In previous posts in this series, I noted that the standard treatment of conditions labeled as schizophrenia (and related disorders) is to start neuroleptics early and to continue them indefinitely. This is based on the belief that untreated psychosis is bad for the brain and that relapse is much higher when the drugs are stopped than when they are continued. The rationale for this approach, and my discussion of the limitations of these assertions, were the topics of previous blogs in this series.
In this final post I want to discuss how realistic this paradigm of care is. Many people just do not want to stay on these drugs. This has resulted in a system of care in which an incredible amount of resources are spent on insuring that people take them. In much of the discussion on this topic, we tend to focus on people who stop them completely. But there is another aspect to this story – the impact of missing a few doses. This happens with most people who are prescribed long term medications not just those who are prescribed medications for psychiatric problems. This happens even when a person’s intention is to take the drug as prescribed. What are the impacts of these “mild” periods of so-called “non-compliance”? (I have come to appreciate that this is a trigger word that offends some of my readers. Please understand that it is a failure of my writing skills that I have employed the term used most often in the psychiatric literature.)
A study by Subotnik and colleagues (Am J Psych 2011; 168:286-292) asked this question in a group of 49 individuals who were enrolled in an intensive outpatient program for early episode psychosis. They define non-compliance as follows in the following chart:
|Category||Definition||Participants Meeting Criteria during Follow-Up Assessment (%)|
|Severe||Compliance with <50% of the prescribed oral risperidone dose for ≥4 consecutive weeks or dropped out||19|
|Moderate||Compliance with <50% of the prescribed oral risperidone dose for at least 2 but <4 consecutive weeks||16|
|Mild||Compliance with 50%—75% of the prescribed oral risperidone dose for at least 2 consecutive weeks||33|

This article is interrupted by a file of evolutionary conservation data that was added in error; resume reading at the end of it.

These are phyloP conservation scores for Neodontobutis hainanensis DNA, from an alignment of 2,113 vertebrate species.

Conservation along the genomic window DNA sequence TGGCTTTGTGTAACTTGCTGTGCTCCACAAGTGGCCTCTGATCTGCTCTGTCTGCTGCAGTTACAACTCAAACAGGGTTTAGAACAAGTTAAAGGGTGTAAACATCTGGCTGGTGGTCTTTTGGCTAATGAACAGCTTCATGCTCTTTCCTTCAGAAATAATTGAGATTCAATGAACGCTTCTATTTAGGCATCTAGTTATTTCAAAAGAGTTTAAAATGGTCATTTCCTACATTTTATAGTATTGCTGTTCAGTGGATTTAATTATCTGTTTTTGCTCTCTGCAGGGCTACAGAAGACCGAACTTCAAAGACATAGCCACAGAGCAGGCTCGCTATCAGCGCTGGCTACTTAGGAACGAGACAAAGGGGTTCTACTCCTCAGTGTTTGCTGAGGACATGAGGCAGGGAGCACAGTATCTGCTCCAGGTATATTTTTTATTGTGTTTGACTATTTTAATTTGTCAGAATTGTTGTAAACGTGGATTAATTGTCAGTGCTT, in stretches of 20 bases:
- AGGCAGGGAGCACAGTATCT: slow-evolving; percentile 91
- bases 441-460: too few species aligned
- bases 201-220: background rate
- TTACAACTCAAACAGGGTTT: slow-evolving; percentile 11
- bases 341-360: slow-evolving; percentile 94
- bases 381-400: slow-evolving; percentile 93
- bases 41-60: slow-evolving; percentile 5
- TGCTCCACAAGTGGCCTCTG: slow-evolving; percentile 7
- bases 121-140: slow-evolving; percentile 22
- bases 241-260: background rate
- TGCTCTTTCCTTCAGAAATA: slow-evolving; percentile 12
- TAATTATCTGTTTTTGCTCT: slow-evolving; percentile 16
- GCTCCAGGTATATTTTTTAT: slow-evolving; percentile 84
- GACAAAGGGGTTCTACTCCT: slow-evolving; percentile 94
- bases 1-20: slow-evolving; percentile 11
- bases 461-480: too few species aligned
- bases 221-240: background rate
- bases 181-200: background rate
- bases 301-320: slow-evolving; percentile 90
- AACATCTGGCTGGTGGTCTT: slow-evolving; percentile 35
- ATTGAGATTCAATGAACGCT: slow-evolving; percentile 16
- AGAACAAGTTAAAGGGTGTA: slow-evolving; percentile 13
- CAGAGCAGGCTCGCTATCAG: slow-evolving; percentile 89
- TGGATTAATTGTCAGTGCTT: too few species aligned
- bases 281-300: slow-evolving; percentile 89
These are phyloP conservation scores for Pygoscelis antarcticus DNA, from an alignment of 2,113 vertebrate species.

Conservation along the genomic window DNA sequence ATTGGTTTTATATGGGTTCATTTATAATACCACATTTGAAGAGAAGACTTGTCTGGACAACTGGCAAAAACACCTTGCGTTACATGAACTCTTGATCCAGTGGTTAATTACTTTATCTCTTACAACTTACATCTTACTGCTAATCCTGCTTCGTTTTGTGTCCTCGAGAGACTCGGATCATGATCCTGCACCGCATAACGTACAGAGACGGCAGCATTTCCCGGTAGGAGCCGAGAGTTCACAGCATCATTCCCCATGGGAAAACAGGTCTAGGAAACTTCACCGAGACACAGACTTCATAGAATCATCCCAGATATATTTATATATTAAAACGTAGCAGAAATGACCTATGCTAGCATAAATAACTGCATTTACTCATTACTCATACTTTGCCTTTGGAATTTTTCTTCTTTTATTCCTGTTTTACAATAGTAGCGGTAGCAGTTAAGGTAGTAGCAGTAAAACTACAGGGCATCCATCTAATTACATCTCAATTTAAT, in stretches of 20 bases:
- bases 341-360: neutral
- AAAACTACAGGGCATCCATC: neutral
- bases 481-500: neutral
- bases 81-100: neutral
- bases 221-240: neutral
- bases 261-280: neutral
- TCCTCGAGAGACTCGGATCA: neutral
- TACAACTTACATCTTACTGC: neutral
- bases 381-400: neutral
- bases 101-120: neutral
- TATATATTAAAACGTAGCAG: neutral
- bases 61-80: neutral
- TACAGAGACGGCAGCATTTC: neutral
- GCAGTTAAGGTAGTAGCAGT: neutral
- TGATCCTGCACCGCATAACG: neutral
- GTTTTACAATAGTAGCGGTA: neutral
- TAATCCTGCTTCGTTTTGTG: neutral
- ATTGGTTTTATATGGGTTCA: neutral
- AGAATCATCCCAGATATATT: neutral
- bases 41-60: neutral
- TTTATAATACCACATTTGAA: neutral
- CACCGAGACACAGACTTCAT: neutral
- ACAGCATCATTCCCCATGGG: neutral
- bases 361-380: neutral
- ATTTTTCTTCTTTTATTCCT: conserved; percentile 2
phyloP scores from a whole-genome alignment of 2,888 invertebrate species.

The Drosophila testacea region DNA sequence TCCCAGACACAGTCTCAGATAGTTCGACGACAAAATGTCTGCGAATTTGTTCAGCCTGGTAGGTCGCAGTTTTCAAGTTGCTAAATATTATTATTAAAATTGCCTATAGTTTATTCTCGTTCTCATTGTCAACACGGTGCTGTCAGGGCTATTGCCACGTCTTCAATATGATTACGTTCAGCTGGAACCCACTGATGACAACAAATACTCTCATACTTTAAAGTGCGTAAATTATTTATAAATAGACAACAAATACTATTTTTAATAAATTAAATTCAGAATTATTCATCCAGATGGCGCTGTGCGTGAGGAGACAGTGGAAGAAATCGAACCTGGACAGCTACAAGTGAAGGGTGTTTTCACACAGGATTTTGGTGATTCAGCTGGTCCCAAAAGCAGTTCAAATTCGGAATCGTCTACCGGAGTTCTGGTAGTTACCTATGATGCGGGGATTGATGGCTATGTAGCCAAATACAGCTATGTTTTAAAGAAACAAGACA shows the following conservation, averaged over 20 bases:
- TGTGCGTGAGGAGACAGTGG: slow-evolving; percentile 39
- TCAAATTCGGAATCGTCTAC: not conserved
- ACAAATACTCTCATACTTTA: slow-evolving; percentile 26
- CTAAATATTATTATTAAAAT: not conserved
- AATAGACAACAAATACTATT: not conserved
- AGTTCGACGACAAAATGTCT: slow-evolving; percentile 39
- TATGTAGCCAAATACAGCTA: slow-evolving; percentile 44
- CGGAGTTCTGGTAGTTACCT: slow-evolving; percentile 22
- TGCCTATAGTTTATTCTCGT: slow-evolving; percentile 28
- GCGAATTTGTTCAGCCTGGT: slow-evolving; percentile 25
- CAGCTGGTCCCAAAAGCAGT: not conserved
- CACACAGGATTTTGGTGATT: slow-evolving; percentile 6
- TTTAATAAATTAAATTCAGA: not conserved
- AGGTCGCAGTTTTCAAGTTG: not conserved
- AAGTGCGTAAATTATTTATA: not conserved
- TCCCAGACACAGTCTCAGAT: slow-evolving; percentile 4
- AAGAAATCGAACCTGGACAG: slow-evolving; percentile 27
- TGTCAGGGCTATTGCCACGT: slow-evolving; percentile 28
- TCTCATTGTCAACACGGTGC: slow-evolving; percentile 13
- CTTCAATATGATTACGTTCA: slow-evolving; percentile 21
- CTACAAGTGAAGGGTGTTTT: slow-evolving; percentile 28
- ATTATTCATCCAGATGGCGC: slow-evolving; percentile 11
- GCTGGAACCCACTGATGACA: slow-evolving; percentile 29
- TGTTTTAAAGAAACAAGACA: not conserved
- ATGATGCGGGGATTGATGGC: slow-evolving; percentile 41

|Adherent||Does not meet any of the above criteria||32|
What they find is that there is a 5.8 times risk of relapse with even mild non-compliance and there is no statistical difference between mild, moderate, and severe non-compliance. In a study in which subjects were motivated to participate in an intensive treatment program, close to 70% of individuals had some periods of “non-compliance”.
I participate in a group with other psychiatrists and we sometimes read articles together. I had raised the question about how long someone should remain on neuroleptics that had been started after a first experience of psychosis. It was suggested that we recommend that they are never stopped because the rate of relapse is so high even with very minor breaks in treatment.
It is interesting how people can respond to the same information in different ways. The above interpretation, in my opinion, is justified only when “relapse” is viewed as a uniformly disastrous outcome that supersedes all other bad consequences of taking these drugs long term. I just do not see it that way. I have experience tapering these drugs and with some people a recurrence of say, hearing voices, may lead to only to a phone call in which we discuss various options including increasing the dose of a neuroleptic drug. There is no hospitalization, no disruption in work or social relations, no dangerous behavior. This is not how it goes with everyone but, thus far, reductions of dose can be handled in an outpatient setting with the majority of my patients.
This brings me to my conclusion.
In my opening post, I made the following assertions:
In the subsequent posts, I presented data to support this:
In several recent large studies published in major journals, neuroleptics were found to be, at best, moderately effective in the short term.